2021 has been yet another odd year for most of us, but it has also been an exciting one in the world of smartphones, with a lot of change in the Android space and improvements for Apple’s iPhone line.
The Covid-19 pandemic delayed many tech launches, but we’ve still seen some top-tier smartphones released throughout the year.
We’re here to run you through all the big launches as they happened and remind you how the year went down in smartphones. Let’s get started with the very beginning of 2021.
January to March - A messy conference season
CES 2021 was the first virtual CES ever, thanks to the ongoing pandemic discouraging people from congregating. The biggest phone story was the LG Rollable, which was exhibited for the first time via a short teaser trailer. Everyone expected it to launch at some point in 2021 but, well, that didn't happen. Because in late January, LG revealed that it might stop making smartphones, which it did. More on that bombshell later.
More reliable news came from Samsung. The company used a similar timing to CES 2021 to announce the Samsung Galaxy S21, Galaxy S21 Plus and Galaxy S21 Ultra. All three models arrived at the end of January and proved highly successful.
Other phones actually at CES 2021 included Motorola showing off its G-series phones, and TCL highlighting its new TCL 20 lineup. During CES, Sony showed off its 360 Reality Audio support, in a bid to take on Dolby Atmos and other spatial audio technology.
While CES 2021 broke some exciting news, MWC 2021 was postponed to late June due to concerns about Covid-19. Away from CES, the Honor V40 was launched, and the Xiaomi Mi 11 was released as a rival to Samsung’s Galaxy S21.
March was also a busy month, with the March 11 unveiling of Oppo Find X3, a smartphone leading the way for a new generation of flagship Oppo phones. That same month, Samsung introduced new mid-range models, the Samsung A52 and A72.
The OnePlus 9 went on sale in March, proving to be a good-value option with no significant issues. Gaming phones also got some love with the release of not only the ASUS ROG 5, but also the Nubia Red Magic 6 and the Xiaomi Black Shark 4.
April to June - Farewell LG
April was the month LG officially bid us adieu, quitting the smartphone world. That meant no possibility of the LG Rollable, or the rumoured LG V70 ThinQ either.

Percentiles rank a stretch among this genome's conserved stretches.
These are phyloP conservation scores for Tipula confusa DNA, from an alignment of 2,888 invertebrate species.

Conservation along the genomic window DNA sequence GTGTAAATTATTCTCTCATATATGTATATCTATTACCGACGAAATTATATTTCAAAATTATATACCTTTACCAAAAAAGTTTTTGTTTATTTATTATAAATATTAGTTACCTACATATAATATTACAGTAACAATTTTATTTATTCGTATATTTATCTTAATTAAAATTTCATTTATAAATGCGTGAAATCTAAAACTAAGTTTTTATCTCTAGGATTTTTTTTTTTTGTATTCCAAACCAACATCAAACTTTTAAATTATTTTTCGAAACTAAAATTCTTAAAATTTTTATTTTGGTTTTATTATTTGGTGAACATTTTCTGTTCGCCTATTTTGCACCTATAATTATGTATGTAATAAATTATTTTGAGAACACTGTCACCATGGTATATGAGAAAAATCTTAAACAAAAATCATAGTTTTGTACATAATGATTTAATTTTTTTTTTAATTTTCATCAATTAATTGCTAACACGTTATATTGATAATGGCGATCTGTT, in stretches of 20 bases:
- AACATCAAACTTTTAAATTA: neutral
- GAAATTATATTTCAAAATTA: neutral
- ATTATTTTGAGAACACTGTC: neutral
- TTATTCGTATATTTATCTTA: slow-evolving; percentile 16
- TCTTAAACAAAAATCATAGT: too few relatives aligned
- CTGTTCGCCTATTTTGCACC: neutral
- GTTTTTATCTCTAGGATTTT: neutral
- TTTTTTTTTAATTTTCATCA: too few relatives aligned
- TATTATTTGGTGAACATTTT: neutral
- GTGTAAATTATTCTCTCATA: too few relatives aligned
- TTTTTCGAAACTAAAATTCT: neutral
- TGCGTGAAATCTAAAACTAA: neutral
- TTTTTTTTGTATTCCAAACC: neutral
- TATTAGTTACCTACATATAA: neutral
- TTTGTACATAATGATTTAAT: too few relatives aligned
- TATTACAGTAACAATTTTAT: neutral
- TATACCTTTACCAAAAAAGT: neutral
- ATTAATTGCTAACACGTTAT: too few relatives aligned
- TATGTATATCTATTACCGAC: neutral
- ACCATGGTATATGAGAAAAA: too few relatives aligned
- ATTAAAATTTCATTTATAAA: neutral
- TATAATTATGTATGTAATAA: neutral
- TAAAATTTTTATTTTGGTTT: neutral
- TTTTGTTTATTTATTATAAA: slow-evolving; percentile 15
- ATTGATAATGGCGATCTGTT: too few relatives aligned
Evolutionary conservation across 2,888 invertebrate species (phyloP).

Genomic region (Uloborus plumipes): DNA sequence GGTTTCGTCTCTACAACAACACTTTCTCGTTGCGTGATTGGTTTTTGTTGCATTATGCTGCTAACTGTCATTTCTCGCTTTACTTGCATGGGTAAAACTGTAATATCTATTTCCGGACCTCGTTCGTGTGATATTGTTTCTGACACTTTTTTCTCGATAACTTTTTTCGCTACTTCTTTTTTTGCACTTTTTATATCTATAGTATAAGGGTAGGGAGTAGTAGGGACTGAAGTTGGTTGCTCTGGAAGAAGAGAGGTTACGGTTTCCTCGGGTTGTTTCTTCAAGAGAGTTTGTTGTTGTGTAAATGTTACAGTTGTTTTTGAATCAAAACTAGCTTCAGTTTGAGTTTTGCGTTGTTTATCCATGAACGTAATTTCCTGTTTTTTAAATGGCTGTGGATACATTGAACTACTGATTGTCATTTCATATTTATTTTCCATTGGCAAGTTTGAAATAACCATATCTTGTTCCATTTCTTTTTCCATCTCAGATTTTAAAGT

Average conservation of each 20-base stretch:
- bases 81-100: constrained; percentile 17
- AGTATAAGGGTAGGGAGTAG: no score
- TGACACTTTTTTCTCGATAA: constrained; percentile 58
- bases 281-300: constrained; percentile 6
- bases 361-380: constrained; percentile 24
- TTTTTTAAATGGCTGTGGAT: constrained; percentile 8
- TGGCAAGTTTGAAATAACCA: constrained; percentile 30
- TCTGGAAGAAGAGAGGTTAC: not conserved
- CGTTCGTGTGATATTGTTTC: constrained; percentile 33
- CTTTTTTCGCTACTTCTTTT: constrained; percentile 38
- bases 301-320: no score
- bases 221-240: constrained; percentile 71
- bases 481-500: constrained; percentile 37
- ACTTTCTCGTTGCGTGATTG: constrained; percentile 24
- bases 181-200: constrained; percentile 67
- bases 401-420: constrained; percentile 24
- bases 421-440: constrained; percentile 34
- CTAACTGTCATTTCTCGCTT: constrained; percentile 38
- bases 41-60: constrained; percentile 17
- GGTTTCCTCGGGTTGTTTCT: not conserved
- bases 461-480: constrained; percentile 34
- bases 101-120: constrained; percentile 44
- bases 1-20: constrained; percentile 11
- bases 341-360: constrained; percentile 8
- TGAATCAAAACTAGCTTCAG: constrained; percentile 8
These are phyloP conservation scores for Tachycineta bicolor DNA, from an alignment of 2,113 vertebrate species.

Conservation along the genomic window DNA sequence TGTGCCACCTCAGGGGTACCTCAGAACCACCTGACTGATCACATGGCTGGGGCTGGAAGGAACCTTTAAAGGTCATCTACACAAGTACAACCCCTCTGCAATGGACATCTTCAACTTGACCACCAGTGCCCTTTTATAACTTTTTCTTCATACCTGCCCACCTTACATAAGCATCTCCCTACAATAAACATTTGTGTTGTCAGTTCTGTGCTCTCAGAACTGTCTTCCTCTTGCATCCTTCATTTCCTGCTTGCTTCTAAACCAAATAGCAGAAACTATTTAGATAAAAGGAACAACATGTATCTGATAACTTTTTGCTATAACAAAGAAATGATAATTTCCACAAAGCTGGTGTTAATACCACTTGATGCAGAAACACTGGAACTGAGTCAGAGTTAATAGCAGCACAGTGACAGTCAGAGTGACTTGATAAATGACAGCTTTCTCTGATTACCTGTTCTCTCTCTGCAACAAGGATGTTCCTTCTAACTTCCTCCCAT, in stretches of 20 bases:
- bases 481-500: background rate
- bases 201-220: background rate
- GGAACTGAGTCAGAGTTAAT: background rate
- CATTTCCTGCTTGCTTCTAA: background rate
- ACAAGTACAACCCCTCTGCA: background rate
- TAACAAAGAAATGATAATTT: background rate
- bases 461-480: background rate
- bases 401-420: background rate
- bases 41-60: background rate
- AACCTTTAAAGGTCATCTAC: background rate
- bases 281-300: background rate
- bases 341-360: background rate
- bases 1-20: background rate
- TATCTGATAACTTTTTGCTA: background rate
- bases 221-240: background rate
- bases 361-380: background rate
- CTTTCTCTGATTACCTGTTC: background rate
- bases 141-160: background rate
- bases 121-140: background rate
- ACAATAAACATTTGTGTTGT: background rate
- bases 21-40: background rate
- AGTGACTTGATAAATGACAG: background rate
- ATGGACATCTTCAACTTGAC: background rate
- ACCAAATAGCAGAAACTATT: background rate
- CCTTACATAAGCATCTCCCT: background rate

During this period, we also saw initial glimpses of what we could expect from the release of iOS 15 later in the year - a redesigned Control Center in particular, stole everyone's attention.
Apple's first launch event of 2021 was in April. Spring Loaded focused on Macs and iPads, but it also introduced a new iPhone 12 color: purple.
The Oppo Find X3 series, including the Oppo Find X3 Pro, Find X3 Neo, and Find X3 Lite, also finally went on sale in the UK. Oppo continued its busy season with the introduction of some cheap 5G headsets - the A54, A74 and A94.
In the US, the Department of Defense removed Xiaomi from its blacklist, which had prevented US investment in the manufacturer. Xiaomi soon confirmed that its ban was lifted.
Also, after a long time, Honor phones finally started offering Google apps again, a result of separating from its parent company, Huawei. June was littered with iPhone rumors, though it would be still be months before we got any concrete details about the iPhone 13.
July to September - Summer, Samsung and Apple
It wasn't until August, at Samsung Unpacked, that those two phones were confirmed. Those phones became Samsung’s cheapest foldable phones when they finally launched later that month.
But summer wasn't all smooth sailing for Samsung. The company lost its title of being the world's biggest smartphone vendor to Xiaomi.
Elsewhere, and also in July, the OnePlus Nord 2 was released. Much anticipated, the Nord 2 was a welcome addition to the mid-range phone market, especially because it offered some surprisingly high-end specs for its price.
Nokia also announced some new phones - the exceptionally rugged Nokia XR20, along with the C30 and its huge battery, and the Nokia 6310, which was a reimagining of the original 6310 phone.
Motorola was busy in the summer too, officially confirming that the Moto G60s would be coming to the UK. These phones offered a 120Hz screen with a lower price tag than the competition.
The iPhone 13 range was also announced in September, and Apple promised better features, better video recording facilities, and - finally - a 120Hz adaptive refresh rate OLED screen, specifically for the iPhone 13 Pro.
The camera features across the range were arguably the most exciting aspects. But alas, delivery and supply issues forced some early adopters to wait weeks before they could enjoy their latest iPhone acquisition.
October to December - Even more phones to come
With the end of the year came the promise of big phone launches, as well as renewing concerns about Covid-19 making a comeback. Still, new phones, right?
New Xiaomi phone launches swiftly followed in the form of the Xiaomi 11T and 11T Pro.
October also meant the predictable unveiling of the latest in the Google smartphone line, the Google Pixel 6 and Google Pixel 6 Pro. Elevating its photo-taking capabilities, the Pixel proved to be an ideal phone for photography fans.
Remember that battle for biggest smartphone manufacturer? Well, by the end of the year, Samsung was crowned supreme again, and Apple beat Xiaomi to second place.
December was mostly full of Samsung Galaxy S22 leaks, and many hopes that the phone will, following tradition, be unveiled in early 2022. Just in time for us to get excited by another year of phone-related news.
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